At the conclusion of the initial run of the Hero Project, I wondered if quests were really about the hero’s need to change himself (ala Freud), or acknowledge his already existing power (ala Jung). Scott Myers calls this the difference between change and individuation. In my original summation, I showed how Luke’s journey in Star Wars could be seen either way. But though Luke may not actually have to change, he’s got a co-protagonist who certainly does. What about Han? Let’s go there tomorrow…


The Hero Project #27: Inconvenient Revelations

So we’re searching for solutions to a paradox: how can the hero make a lot of real progress and yet somehow reach his lowest point right before he triumphs? We talked about the worst version -his progress was all illusory- and a somewhat better version –his progress gets someone close to him killed. But neither of these extreme solutions is necessary. After all, this isn’t just some arbitrary rule that storytellers impose on themselves. It’s true of real life. Haven’t you heard-- It’s always darkest before the dawn. Why is that? Usually because the truth sucks.

Heroes are investigators. They turn over rocks, exposing worms, but sometimes they find that they can’t root out those worms without undermining their own foundations, at least temporarily. Sometimes, they find out that someone close to them is a traitor (L.A. Confidential, The Matrix), maybe even their love interest (The Sting, The Verdict) Even worse is when it turns out to be a parent, because then they realize that they have the same evil DNA inside them.

Luke Skywalker has an arc in each Star Wars movie, but he also has a big arc over the whole trilogy and his lowest point is obviously when he finds out that Darth Vader is his father. This ruins his adventure, takes all the fun out of his quest, and makes him doubt his own destiny, but ultimately, it provides him with the crucial information he needs to defeat the empire and become a better jedi.

Even more shattering is the realization Dennis Christopher has in Breaking Away. His father runs a used car lot and rips off the local college kids. Christopher rejects his family and chooses to idolize Italian bike racers instead. His dad tries to break him of this mania and forces him to take a job on the lot. One day, some kids his dad ripped off try to return their car and Christopher naively gives them their money back. His father tries to physically block them from pushing the dead car back onto the lot, almost killing himself with a heart attack. Christopher runs off to join a race with his Italian idols, but they betray him too, cheating and running him off the road.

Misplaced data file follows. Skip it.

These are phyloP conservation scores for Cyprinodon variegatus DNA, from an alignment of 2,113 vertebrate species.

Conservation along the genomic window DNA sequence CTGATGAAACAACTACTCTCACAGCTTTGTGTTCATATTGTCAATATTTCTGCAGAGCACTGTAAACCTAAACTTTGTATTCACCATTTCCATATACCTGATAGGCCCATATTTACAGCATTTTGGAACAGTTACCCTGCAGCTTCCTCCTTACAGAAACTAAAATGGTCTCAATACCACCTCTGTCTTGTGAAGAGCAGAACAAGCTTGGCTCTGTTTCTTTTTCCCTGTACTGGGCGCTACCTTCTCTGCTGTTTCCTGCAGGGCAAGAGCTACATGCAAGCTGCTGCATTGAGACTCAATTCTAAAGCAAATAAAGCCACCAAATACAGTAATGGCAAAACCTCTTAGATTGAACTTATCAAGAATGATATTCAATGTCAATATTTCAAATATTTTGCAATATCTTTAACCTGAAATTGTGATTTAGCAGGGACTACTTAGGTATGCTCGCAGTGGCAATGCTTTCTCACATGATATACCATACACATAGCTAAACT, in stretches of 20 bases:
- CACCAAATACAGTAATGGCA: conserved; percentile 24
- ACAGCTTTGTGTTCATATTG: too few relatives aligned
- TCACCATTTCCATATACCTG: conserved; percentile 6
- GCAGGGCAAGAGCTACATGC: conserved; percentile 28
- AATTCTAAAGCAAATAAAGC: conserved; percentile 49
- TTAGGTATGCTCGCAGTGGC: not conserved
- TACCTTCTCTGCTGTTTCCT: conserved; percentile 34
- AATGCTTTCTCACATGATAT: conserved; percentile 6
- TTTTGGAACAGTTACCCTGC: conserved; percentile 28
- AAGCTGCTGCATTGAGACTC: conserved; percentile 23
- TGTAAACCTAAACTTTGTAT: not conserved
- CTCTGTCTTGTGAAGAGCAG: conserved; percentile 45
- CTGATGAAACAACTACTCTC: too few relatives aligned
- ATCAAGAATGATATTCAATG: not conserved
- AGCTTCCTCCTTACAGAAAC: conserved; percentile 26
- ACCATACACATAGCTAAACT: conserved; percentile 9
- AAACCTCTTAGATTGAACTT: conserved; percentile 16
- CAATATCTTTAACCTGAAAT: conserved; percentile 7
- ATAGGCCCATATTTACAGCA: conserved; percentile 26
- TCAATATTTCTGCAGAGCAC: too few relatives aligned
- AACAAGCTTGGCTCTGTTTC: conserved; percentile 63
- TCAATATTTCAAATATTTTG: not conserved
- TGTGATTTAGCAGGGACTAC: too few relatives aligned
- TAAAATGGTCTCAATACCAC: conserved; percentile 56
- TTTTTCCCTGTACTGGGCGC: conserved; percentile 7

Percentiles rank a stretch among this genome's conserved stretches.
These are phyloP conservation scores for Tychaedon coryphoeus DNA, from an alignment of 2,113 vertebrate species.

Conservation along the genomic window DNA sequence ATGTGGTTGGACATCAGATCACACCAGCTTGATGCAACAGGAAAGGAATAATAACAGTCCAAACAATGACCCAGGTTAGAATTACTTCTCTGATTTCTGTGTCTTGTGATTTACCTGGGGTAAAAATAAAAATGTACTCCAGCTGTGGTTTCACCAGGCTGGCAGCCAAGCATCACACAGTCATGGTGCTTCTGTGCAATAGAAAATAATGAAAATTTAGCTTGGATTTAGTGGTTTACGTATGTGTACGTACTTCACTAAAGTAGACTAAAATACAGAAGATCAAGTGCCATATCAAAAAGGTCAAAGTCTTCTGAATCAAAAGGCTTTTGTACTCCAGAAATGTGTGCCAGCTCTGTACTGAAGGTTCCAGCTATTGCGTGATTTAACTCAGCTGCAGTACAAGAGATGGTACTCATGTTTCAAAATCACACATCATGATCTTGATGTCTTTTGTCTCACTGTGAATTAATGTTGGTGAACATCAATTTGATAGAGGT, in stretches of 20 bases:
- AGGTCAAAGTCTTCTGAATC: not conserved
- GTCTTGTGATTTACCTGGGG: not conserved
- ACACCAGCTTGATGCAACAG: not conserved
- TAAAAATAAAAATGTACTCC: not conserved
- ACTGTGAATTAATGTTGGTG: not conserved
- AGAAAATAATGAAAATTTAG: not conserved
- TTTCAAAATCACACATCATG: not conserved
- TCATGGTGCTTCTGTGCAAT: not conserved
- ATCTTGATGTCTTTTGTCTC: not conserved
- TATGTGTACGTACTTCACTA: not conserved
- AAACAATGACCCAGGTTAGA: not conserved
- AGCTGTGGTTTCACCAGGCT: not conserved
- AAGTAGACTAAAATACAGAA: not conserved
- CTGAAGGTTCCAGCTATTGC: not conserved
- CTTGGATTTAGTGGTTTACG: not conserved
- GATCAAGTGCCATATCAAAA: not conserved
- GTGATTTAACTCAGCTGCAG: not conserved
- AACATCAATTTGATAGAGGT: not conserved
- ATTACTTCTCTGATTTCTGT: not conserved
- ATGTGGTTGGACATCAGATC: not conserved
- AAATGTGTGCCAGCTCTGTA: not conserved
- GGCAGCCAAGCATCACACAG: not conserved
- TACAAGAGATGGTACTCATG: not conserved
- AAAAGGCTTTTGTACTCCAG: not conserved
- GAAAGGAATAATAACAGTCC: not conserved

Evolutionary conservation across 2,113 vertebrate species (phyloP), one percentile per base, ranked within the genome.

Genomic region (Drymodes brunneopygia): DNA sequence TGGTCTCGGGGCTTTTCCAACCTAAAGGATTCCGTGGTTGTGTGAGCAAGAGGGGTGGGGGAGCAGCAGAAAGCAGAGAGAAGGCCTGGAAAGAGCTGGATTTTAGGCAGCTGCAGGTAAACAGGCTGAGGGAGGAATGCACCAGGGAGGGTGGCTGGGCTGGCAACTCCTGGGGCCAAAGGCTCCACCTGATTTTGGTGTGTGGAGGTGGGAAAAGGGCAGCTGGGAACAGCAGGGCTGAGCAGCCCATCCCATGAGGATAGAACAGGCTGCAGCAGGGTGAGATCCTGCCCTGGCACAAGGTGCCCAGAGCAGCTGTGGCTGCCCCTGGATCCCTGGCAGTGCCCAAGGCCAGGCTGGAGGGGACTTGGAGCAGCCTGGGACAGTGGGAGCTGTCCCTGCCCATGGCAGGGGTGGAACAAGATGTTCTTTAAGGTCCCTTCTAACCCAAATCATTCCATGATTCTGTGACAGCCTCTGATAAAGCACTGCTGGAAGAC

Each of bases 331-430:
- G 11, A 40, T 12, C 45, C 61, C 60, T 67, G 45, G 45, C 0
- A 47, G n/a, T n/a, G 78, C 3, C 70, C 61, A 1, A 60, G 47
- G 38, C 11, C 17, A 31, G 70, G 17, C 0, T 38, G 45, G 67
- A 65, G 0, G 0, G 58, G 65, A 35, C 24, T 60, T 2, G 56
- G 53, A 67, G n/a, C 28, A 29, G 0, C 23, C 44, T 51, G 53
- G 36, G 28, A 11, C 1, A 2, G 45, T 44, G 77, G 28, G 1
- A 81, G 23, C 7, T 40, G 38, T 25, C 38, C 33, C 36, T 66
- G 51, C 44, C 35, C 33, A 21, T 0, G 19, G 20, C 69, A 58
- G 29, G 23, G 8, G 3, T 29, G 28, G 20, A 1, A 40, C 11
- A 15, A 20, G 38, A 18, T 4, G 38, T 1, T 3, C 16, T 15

Christopher returns home tearfully to his dad and bitterly laments, “Everybody cheats. I just didn’t know.” He can no longer hide behind the imaginary heroism of the Italians, which means he must accept his father’s wickedness. It’s just about one of the most devastating moments in any movie I’ve seen. But it’s not really a step backward. Christopher is moving forward. This gives him the strength he needs to fix his life and his family, even though it’s incredibly painful.

But there’s another type of lowest point that’s even lower than facing the villainy of a loved one: when you realize the villain is even closer at hand. We’ll get to that tomorrow…


The Hero Project #26: Been Up So Long It Looks Like Down To Me

When last we left off, way back in October, I was talking about the ways that writers sacrifice likability in the hopes of boosting motivation or conflict. For instance, I pointed out movies in which the hero suddenly learns, 2/3 of the way in, that everything they’ve done has all been according to the villain’s plan. What a reversal! Unfortunately, this jacks up the conflict at the expense of making your hero look like an idiot. It’s unsatisfying. But the fact remains that, while no two guidebooks agree on what every beat of a proper story structure looks like, they all state firmly that your hero should suddenly be plummeted down to their lowest point somewhere between halfway-to-3/4-of-the way through.